14. Solutions • Mapping the ‘organs of conscious function’ • Bernard Baars (1988) • Definition and context setting • Adaptation and learning • Editing • Flagging and debugging • Recruiting and control • Decision-making (executive function) • Analogy forming-function • Metacognitive and self-monitoring function • Autoprogramming and self- maintenance function • Definitional and context-setting function
  15. Solutions • Mapping the ‘organs of conscious function’ • Igor Aleksander (1995) • Brain as state machine • Inner neuron partitioning • Conscious and unconscious states • Perceptual learning and memory • Prediction • Self-Awareness • Representation and meaning • Learning utterances • Learning language • Will • Instinct • Emotion
  16. Solutions • Mapping personhood-specific cognitive function • Joseph Fletcher (1988) • Minimum intelligence • Self-awareness and self-control • A sense of time, future and past • The capability of relating to others • Concern for others • Communication • Control of existence • Curiosity • Change and changeability • Balance of rationality and feeling • Idiosyncrasy • Neocortical functioning
  17. Solutions • Identification of functional analogues in AC: • Knowing which mechanisms are responsible for the emergence of sentience • Identifying functions responsible for the emergence of self- awareness • Recognizing these functions in a synthesized context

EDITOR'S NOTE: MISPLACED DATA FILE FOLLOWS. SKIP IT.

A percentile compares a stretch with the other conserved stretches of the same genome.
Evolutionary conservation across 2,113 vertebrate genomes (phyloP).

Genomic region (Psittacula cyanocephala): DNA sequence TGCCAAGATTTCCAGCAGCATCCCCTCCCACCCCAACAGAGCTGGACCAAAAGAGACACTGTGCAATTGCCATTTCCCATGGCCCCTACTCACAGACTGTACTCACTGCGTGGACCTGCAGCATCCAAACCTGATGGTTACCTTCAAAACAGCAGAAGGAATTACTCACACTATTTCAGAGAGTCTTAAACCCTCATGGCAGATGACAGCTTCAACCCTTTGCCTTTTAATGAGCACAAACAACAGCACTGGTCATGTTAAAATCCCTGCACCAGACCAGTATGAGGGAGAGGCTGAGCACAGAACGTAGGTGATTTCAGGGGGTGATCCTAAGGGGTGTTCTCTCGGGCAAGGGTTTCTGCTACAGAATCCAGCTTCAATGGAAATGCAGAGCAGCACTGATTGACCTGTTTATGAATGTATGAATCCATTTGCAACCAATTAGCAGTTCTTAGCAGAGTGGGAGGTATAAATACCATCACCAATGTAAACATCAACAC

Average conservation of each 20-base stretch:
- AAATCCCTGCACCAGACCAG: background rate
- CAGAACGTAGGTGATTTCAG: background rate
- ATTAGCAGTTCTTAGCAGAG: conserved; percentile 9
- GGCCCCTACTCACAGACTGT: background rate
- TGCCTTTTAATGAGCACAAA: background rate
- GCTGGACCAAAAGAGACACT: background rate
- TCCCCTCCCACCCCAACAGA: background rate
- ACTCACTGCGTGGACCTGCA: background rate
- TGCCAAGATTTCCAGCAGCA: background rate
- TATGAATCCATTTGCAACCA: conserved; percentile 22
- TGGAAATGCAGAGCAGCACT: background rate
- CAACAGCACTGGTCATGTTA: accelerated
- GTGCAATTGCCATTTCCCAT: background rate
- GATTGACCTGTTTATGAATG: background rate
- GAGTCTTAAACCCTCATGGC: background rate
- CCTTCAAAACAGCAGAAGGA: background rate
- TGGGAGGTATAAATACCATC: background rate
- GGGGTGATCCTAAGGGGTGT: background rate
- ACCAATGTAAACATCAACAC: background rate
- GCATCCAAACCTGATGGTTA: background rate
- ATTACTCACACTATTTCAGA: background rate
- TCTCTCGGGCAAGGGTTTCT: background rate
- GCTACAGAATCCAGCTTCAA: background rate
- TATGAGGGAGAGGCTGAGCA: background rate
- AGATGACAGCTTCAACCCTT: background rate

18. Solutions • Expanded protections in the legal realm • Laws to protect machine minds • Basic fundamental rights as accorded to any person • Additionally, qualifying AC’s have right to: • Not be shut down • Not be experimented upon • Not have its source code manipulated against its will • Own its own source code • Have full and unhindered access to its own source code • Privacy (right to its own internal mental states) • Self-determination
  19. Next steps for the citizen scientist • Support the neurosciences • Recognize and promote the concept of non-human animal sentience and personhood, including the idea that animals are not property • Advocate for legally binding rights that protect non-human animals • Oppose the patenting of life, genomes and functional equivalents • Be prepared to use these legal precedents for when AC emerges
  20. For more info: Web: Institute for Ethics and Emerging Technologies Blog: Sentient Developments Email: george@sentientdevelopments.com Twitter: @GeorgeDvorsky George Dvorsky Institute for Ethics and Emerging Technologies